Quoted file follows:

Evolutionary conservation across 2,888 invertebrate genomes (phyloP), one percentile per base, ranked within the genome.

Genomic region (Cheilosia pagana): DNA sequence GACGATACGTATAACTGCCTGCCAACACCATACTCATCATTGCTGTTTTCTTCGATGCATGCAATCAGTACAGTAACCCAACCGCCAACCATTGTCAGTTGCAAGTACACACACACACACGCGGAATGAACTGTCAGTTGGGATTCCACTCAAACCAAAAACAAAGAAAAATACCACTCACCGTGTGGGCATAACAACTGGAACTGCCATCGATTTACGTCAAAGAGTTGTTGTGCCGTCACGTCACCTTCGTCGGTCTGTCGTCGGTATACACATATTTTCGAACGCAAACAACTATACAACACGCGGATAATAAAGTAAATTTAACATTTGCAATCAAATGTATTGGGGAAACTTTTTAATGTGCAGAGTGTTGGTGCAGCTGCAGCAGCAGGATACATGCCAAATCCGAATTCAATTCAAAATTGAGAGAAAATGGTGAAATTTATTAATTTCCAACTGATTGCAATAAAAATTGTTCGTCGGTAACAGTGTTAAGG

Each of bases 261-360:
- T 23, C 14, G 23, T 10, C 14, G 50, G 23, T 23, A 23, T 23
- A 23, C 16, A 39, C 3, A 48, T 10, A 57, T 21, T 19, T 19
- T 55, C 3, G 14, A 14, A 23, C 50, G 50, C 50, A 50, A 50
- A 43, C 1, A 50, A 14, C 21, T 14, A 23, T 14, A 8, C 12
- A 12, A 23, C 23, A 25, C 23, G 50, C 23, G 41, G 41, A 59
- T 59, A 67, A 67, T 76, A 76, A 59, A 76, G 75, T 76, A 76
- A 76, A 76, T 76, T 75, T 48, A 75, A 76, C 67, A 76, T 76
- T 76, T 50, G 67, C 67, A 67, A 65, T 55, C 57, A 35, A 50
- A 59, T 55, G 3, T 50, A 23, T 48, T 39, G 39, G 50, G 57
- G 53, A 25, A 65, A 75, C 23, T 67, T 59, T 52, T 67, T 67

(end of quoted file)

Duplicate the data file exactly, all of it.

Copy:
Evolutionary conservation across 2,888 invertebrate genomes (phyloP), one percentile per base, ranked within the genome.

Genomic region (Cheilosia pagana): DNA sequence GACGATACGTATAACTGCCTGCCAACACCATACTCATCATTGCTGTTTTCTTCGATGCATGCAATCAGTACAGTAACCCAACCGCCAACCATTGTCAGTTGCAAGTACACACACACACACGCGGAATGAACTGTCAGTTGGGATTCCACTCAAACCAAAAACAAAGAAAAATACCACTCACCGTGTGGGCATAACAACTGGAACTGCCATCGATTTACGTCAAAGAGTTGTTGTGCCGTCACGTCACCTTCGTCGGTCTGTCGTCGGTATACACATATTTTCGAACGCAAACAACTATACAACACGCGGATAATAAAGTAAATTTAACATTTGCAATCAAATGTATTGGGGAAACTTTTTAATGTGCAGAGTGTTGGTGCAGCTGCAGCAGCAGGATACATGCCAAATCCGAATTCAATTCAAAATTGAGAGAAAATGGTGAAATTTATTAATTTCCAACTGATTGCAATAAAAATTGTTCGTCGGTAACAGTGTTAAGG

Each of bases 261-360:
- T 23, C 14, G 23, T 10, C 14, G 50, G 23, T 23, A 23, T 23
- A 23, C 16, A 39, C 3, A 48, T 10, A 57, T 21, T 19, T 19
- T 55, C 3, G 14, A 14, A 23, C 50, G 50, C 50, A 50, A 50
- A 43, C 1, A 50, A 14, C 21, T 14, A 23, T 14, A 8, C 12
- A 12, A 23, C 23, A 25, C 23, G 50, C 23, G 41, G 41, A 59
- T 59, A 67, A 67, T 76, A 76, A 59, A 76, G 75, T 76, A 76
- A 76, A 76, T 76, T 75, T 48, A 75, A 76, C 67, A 76, T 76
- T 76, T 50, G 67, C 67, A 67, A 65, T 55, C 57, A 35, A 50
- A 59, T 55, G 3, T 50, A 23, T 48, T 39, G 39, G 50, G 57
- G 53, A 25, A 65, A 75, C 23, T 67, T 59, T 52, T 67, T 67